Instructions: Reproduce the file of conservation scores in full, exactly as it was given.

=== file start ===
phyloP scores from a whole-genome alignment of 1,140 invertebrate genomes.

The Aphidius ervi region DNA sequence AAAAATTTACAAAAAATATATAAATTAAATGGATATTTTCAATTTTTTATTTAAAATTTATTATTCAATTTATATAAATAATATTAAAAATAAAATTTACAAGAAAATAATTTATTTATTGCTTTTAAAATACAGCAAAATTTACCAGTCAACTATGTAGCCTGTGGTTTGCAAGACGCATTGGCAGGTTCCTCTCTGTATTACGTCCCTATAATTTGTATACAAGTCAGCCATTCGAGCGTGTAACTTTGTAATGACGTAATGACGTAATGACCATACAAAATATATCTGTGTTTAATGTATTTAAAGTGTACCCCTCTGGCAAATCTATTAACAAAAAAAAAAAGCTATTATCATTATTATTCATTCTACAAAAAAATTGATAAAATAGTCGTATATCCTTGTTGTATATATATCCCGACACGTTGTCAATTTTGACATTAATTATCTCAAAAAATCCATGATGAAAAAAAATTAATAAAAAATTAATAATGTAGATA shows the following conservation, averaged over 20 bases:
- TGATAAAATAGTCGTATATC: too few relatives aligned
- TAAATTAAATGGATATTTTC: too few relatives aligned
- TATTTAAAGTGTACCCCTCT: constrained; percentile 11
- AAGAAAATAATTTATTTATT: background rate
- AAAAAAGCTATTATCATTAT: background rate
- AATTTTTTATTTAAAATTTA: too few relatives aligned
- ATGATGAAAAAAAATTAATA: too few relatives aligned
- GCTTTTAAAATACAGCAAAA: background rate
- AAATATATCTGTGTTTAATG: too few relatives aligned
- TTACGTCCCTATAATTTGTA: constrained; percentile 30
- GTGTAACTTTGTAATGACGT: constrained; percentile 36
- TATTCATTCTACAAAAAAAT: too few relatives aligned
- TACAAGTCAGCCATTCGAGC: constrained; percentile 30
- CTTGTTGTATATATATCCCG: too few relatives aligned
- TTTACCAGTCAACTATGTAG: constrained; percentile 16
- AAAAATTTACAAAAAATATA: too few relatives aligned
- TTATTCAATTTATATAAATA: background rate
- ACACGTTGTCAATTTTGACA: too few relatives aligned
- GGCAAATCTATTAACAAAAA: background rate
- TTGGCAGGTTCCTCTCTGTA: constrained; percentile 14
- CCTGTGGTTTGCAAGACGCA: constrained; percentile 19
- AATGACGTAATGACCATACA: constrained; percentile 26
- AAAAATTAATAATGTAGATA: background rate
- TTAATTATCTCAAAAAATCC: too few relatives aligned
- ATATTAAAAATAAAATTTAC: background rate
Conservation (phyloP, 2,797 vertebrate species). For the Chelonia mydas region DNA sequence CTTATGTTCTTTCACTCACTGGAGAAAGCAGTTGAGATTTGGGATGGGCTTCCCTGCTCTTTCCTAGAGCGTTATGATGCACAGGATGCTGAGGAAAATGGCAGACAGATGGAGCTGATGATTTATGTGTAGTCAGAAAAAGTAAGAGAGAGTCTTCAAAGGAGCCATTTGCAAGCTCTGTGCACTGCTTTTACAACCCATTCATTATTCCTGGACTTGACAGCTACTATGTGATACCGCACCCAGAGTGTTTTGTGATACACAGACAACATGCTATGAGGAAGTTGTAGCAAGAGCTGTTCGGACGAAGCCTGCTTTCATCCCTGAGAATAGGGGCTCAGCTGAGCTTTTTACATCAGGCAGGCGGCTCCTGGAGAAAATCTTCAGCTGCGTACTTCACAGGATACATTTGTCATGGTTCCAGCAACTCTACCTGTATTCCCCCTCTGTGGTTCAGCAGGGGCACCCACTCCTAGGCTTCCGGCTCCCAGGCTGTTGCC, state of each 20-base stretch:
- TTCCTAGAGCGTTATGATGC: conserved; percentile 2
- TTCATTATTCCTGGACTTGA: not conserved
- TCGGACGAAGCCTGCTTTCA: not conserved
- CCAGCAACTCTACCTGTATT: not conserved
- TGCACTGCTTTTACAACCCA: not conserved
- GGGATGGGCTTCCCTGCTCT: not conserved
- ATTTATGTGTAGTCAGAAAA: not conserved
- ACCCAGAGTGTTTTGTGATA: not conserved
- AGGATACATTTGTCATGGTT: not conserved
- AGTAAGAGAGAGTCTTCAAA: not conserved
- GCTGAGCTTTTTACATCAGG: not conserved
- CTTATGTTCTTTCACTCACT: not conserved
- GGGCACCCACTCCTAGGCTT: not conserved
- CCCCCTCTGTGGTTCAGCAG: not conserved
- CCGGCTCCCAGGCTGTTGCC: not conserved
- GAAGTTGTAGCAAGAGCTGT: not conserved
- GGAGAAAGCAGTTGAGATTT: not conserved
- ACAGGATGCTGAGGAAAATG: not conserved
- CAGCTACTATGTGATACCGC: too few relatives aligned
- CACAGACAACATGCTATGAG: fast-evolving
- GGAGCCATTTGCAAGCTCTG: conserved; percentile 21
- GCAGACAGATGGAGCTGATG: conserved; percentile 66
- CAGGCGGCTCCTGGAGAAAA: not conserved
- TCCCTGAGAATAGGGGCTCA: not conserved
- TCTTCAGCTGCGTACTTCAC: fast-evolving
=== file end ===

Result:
phyloP scores from a whole-genome alignment of 1,140 invertebrate genomes.

The Aphidius ervi region DNA sequence AAAAATTTACAAAAAATATATAAATTAAATGGATATTTTCAATTTTTTATTTAAAATTTATTATTCAATTTATATAAATAATATTAAAAATAAAATTTACAAGAAAATAATTTATTTATTGCTTTTAAAATACAGCAAAATTTACCAGTCAACTATGTAGCCTGTGGTTTGCAAGACGCATTGGCAGGTTCCTCTCTGTATTACGTCCCTATAATTTGTATACAAGTCAGCCATTCGAGCGTGTAACTTTGTAATGACGTAATGACGTAATGACCATACAAAATATATCTGTGTTTAATGTATTTAAAGTGTACCCCTCTGGCAAATCTATTAACAAAAAAAAAAAGCTATTATCATTATTATTCATTCTACAAAAAAATTGATAAAATAGTCGTATATCCTTGTTGTATATATATCCCGACACGTTGTCAATTTTGACATTAATTATCTCAAAAAATCCATGATGAAAAAAAATTAATAAAAAATTAATAATGTAGATA shows the following conservation, averaged over 20 bases:
- TGATAAAATAGTCGTATATC: too few relatives aligned
- TAAATTAAATGGATATTTTC: too few relatives aligned
- TATTTAAAGTGTACCCCTCT: constrained; percentile 11
- AAGAAAATAATTTATTTATT: background rate
- AAAAAAGCTATTATCATTAT: background rate
- AATTTTTTATTTAAAATTTA: too few relatives aligned
- ATGATGAAAAAAAATTAATA: too few relatives aligned
- GCTTTTAAAATACAGCAAAA: background rate
- AAATATATCTGTGTTTAATG: too few relatives aligned
- TTACGTCCCTATAATTTGTA: constrained; percentile 30
- GTGTAACTTTGTAATGACGT: constrained; percentile 36
- TATTCATTCTACAAAAAAAT: too few relatives aligned
- TACAAGTCAGCCATTCGAGC: constrained; percentile 30
- CTTGTTGTATATATATCCCG: too few relatives aligned
- TTTACCAGTCAACTATGTAG: constrained; percentile 16
- AAAAATTTACAAAAAATATA: too few relatives aligned
- TTATTCAATTTATATAAATA: background rate
- ACACGTTGTCAATTTTGACA: too few relatives aligned
- GGCAAATCTATTAACAAAAA: background rate
- TTGGCAGGTTCCTCTCTGTA: constrained; percentile 14
- CCTGTGGTTTGCAAGACGCA: constrained; percentile 19
- AATGACGTAATGACCATACA: constrained; percentile 26
- AAAAATTAATAATGTAGATA: background rate
- TTAATTATCTCAAAAAATCC: too few relatives aligned
- ATATTAAAAATAAAATTTAC: background rate
Conservation (phyloP, 2,797 vertebrate species). For the Chelonia mydas region DNA sequence CTTATGTTCTTTCACTCACTGGAGAAAGCAGTTGAGATTTGGGATGGGCTTCCCTGCTCTTTCCTAGAGCGTTATGATGCACAGGATGCTGAGGAAAATGGCAGACAGATGGAGCTGATGATTTATGTGTAGTCAGAAAAAGTAAGAGAGAGTCTTCAAAGGAGCCATTTGCAAGCTCTGTGCACTGCTTTTACAACCCATTCATTATTCCTGGACTTGACAGCTACTATGTGATACCGCACCCAGAGTGTTTTGTGATACACAGACAACATGCTATGAGGAAGTTGTAGCAAGAGCTGTTCGGACGAAGCCTGCTTTCATCCCTGAGAATAGGGGCTCAGCTGAGCTTTTTACATCAGGCAGGCGGCTCCTGGAGAAAATCTTCAGCTGCGTACTTCACAGGATACATTTGTCATGGTTCCAGCAACTCTACCTGTATTCCCCCTCTGTGGTTCAGCAGGGGCACCCACTCCTAGGCTTCCGGCTCCCAGGCTGTTGCC, state of each 20-base stretch:
- TTCCTAGAGCGTTATGATGC: conserved; percentile 2
- TTCATTATTCCTGGACTTGA: not conserved
- TCGGACGAAGCCTGCTTTCA: not conserved
- CCAGCAACTCTACCTGTATT: not conserved
- TGCACTGCTTTTACAACCCA: not conserved
- GGGATGGGCTTCCCTGCTCT: not conserved
- ATTTATGTGTAGTCAGAAAA: not conserved
- ACCCAGAGTGTTTTGTGATA: not conserved
- AGGATACATTTGTCATGGTT: not conserved
- AGTAAGAGAGAGTCTTCAAA: not conserved
- GCTGAGCTTTTTACATCAGG: not conserved
- CTTATGTTCTTTCACTCACT: not conserved
- GGGCACCCACTCCTAGGCTT: not conserved
- CCCCCTCTGTGGTTCAGCAG: not conserved
- CCGGCTCCCAGGCTGTTGCC: not conserved
- GAAGTTGTAGCAAGAGCTGT: not conserved
- GGAGAAAGCAGTTGAGATTT: not conserved
- ACAGGATGCTGAGGAAAATG: not conserved
- CAGCTACTATGTGATACCGC: too few relatives aligned
- CACAGACAACATGCTATGAG: fast-evolving
- GGAGCCATTTGCAAGCTCTG: conserved; percentile 21
- GCAGACAGATGGAGCTGATG: conserved; percentile 66
- CAGGCGGCTCCTGGAGAAAA: not conserved
- TCCCTGAGAATAGGGGCTCA: not conserved
- TCTTCAGCTGCGTACTTCAC: fast-evolving